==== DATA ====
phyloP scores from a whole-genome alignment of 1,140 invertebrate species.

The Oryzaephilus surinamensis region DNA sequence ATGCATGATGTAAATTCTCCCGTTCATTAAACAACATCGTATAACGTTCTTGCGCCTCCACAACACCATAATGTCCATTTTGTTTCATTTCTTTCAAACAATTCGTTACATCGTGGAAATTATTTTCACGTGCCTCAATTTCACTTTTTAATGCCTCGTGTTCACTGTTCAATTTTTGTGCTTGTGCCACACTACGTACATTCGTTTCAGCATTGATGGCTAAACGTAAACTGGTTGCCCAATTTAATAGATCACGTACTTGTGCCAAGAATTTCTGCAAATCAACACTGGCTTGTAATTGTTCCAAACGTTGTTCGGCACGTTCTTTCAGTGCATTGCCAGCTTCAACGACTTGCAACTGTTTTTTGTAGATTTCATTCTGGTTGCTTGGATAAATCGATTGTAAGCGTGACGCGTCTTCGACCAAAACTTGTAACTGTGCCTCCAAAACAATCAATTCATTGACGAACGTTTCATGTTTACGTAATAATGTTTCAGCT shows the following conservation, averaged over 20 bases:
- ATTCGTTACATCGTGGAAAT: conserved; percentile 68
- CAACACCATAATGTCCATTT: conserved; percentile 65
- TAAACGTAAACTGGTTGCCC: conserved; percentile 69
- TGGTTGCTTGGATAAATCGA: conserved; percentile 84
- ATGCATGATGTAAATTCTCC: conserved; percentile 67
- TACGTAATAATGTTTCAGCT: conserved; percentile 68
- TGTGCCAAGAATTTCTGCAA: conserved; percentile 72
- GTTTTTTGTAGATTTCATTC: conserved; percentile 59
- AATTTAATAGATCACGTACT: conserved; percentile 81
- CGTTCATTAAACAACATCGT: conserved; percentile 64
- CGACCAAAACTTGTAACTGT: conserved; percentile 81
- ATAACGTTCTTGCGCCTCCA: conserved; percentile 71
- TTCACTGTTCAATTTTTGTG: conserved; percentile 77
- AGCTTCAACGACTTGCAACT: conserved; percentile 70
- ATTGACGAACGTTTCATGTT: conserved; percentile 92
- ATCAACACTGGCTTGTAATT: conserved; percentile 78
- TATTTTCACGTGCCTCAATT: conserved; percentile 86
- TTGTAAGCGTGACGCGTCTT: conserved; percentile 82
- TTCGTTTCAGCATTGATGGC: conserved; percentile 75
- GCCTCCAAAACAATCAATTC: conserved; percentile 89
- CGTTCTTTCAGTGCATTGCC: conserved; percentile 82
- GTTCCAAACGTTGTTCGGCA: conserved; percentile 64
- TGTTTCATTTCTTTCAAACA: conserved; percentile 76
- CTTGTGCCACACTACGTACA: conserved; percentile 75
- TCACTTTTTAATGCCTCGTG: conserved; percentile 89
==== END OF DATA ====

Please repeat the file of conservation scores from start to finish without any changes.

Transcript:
phyloP scores from a whole-genome alignment of 1,140 invertebrate species.

The Oryzaephilus surinamensis region DNA sequence ATGCATGATGTAAATTCTCCCGTTCATTAAACAACATCGTATAACGTTCTTGCGCCTCCACAACACCATAATGTCCATTTTGTTTCATTTCTTTCAAACAATTCGTTACATCGTGGAAATTATTTTCACGTGCCTCAATTTCACTTTTTAATGCCTCGTGTTCACTGTTCAATTTTTGTGCTTGTGCCACACTACGTACATTCGTTTCAGCATTGATGGCTAAACGTAAACTGGTTGCCCAATTTAATAGATCACGTACTTGTGCCAAGAATTTCTGCAAATCAACACTGGCTTGTAATTGTTCCAAACGTTGTTCGGCACGTTCTTTCAGTGCATTGCCAGCTTCAACGACTTGCAACTGTTTTTTGTAGATTTCATTCTGGTTGCTTGGATAAATCGATTGTAAGCGTGACGCGTCTTCGACCAAAACTTGTAACTGTGCCTCCAAAACAATCAATTCATTGACGAACGTTTCATGTTTACGTAATAATGTTTCAGCT shows the following conservation, averaged over 20 bases:
- ATTCGTTACATCGTGGAAAT: conserved; percentile 68
- CAACACCATAATGTCCATTT: conserved; percentile 65
- TAAACGTAAACTGGTTGCCC: conserved; percentile 69
- TGGTTGCTTGGATAAATCGA: conserved; percentile 84
- ATGCATGATGTAAATTCTCC: conserved; percentile 67
- TACGTAATAATGTTTCAGCT: conserved; percentile 68
- TGTGCCAAGAATTTCTGCAA: conserved; percentile 72
- GTTTTTTGTAGATTTCATTC: conserved; percentile 59
- AATTTAATAGATCACGTACT: conserved; percentile 81
- CGTTCATTAAACAACATCGT: conserved; percentile 64
- CGACCAAAACTTGTAACTGT: conserved; percentile 81
- ATAACGTTCTTGCGCCTCCA: conserved; percentile 71
- TTCACTGTTCAATTTTTGTG: conserved; percentile 77
- AGCTTCAACGACTTGCAACT: conserved; percentile 70
- ATTGACGAACGTTTCATGTT: conserved; percentile 92
- ATCAACACTGGCTTGTAATT: conserved; percentile 78
- TATTTTCACGTGCCTCAATT: conserved; percentile 86
- TTGTAAGCGTGACGCGTCTT: conserved; percentile 82
- TTCGTTTCAGCATTGATGGC: conserved; percentile 75
- GCCTCCAAAACAATCAATTC: conserved; percentile 89
- CGTTCTTTCAGTGCATTGCC: conserved; percentile 82
- GTTCCAAACGTTGTTCGGCA: conserved; percentile 64
- TGTTTCATTTCTTTCAAACA: conserved; percentile 76
- CTTGTGCCACACTACGTACA: conserved; percentile 75
- TCACTTTTTAATGCCTCGTG: conserved; percentile 89